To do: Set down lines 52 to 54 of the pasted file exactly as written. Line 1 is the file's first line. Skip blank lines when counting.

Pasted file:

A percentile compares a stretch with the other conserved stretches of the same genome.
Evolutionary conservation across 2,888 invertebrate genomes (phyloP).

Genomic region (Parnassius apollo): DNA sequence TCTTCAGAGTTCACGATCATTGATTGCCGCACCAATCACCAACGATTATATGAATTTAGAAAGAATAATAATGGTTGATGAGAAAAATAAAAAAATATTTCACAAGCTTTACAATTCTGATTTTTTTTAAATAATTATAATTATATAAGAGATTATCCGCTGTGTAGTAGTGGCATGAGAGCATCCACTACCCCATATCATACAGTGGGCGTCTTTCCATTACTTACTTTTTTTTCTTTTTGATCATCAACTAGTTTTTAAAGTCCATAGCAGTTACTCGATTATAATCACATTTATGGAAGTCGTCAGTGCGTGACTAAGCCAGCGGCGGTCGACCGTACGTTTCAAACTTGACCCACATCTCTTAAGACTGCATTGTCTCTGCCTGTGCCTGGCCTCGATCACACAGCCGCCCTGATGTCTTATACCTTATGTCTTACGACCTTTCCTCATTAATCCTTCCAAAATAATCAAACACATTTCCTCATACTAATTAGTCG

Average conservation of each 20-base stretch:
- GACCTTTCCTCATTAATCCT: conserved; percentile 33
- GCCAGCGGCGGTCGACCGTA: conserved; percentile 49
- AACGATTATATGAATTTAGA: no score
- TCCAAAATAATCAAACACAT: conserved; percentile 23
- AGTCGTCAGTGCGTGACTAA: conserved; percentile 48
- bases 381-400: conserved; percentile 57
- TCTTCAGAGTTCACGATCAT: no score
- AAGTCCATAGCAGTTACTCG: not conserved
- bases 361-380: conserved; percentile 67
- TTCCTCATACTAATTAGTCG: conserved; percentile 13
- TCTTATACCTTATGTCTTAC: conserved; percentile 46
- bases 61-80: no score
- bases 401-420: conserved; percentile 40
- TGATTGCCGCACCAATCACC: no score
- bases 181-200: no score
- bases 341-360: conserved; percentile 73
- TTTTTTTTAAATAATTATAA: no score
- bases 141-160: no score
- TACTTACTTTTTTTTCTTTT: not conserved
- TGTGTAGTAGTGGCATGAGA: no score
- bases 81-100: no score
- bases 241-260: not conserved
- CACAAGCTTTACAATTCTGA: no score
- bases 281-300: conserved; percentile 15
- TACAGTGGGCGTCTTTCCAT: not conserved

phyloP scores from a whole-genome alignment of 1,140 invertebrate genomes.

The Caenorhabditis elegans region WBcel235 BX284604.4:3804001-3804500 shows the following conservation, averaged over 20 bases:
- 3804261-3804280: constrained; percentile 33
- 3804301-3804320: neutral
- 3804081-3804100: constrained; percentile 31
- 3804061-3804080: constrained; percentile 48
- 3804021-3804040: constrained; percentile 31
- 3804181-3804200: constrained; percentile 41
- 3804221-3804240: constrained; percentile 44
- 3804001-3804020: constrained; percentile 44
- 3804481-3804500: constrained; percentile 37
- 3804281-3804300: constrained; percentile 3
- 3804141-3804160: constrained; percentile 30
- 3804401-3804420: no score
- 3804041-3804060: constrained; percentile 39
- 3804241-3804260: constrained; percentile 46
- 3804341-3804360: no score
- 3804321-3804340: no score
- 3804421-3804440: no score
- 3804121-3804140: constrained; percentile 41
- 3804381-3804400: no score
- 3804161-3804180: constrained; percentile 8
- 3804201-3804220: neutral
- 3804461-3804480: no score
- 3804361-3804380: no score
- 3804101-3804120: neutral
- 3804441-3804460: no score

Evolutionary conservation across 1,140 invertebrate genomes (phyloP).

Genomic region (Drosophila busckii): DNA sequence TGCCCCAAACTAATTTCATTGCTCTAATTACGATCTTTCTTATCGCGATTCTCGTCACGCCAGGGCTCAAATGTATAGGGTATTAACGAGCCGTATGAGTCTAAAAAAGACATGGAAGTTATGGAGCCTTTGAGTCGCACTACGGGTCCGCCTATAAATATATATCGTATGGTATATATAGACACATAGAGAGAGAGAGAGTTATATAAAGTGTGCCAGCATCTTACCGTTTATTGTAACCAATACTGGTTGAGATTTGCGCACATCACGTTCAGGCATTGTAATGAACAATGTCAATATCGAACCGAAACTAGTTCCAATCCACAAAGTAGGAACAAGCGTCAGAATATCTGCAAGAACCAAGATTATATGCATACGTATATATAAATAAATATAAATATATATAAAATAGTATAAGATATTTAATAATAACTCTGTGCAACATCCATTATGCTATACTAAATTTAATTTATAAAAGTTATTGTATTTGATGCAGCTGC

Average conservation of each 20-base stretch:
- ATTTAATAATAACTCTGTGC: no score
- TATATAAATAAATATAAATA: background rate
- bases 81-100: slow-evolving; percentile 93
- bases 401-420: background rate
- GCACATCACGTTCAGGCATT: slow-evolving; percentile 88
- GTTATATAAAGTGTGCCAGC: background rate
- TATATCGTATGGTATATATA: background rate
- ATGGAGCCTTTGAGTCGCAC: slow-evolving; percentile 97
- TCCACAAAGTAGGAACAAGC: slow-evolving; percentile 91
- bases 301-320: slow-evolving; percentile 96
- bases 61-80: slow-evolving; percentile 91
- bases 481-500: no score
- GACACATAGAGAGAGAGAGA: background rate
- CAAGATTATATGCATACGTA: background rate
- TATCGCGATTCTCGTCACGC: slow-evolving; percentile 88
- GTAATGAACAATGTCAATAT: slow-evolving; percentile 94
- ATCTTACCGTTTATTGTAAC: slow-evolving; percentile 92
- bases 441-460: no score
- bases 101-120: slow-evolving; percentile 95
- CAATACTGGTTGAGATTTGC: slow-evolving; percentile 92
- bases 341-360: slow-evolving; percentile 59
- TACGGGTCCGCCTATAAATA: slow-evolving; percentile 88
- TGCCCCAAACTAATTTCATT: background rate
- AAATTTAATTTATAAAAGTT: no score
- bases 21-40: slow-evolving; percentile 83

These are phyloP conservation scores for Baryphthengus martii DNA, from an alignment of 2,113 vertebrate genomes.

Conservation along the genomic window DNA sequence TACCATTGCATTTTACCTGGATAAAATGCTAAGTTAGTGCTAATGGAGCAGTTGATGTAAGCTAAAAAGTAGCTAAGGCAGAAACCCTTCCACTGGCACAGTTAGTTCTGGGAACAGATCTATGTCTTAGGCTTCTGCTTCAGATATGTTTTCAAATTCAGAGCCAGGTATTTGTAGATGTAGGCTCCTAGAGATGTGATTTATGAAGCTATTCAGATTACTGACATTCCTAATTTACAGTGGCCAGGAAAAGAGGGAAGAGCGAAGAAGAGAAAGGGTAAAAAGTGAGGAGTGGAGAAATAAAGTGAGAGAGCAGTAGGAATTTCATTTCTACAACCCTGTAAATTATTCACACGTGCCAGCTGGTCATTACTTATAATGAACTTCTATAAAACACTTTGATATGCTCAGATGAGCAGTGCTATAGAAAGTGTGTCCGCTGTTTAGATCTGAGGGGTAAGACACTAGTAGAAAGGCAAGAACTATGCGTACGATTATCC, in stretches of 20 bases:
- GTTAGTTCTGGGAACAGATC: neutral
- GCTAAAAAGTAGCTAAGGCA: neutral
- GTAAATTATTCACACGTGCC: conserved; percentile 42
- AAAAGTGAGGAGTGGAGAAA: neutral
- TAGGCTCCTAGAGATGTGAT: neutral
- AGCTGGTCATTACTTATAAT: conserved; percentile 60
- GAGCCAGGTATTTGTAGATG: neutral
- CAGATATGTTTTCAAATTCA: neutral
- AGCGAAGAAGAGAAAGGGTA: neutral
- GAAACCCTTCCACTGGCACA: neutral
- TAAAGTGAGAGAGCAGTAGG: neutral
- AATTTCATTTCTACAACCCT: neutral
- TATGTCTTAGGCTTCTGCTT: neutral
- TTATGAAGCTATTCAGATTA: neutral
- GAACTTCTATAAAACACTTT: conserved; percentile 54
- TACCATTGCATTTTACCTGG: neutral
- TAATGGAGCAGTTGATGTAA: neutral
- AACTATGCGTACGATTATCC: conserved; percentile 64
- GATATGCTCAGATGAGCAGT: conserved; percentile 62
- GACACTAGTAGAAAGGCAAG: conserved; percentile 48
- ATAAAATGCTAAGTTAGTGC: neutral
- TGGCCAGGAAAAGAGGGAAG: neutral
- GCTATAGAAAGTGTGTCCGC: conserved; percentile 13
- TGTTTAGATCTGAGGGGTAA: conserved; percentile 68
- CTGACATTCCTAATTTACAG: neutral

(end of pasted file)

- 3804201-3804220: neutral
- 3804461-3804480: no score
- 3804361-3804380: no score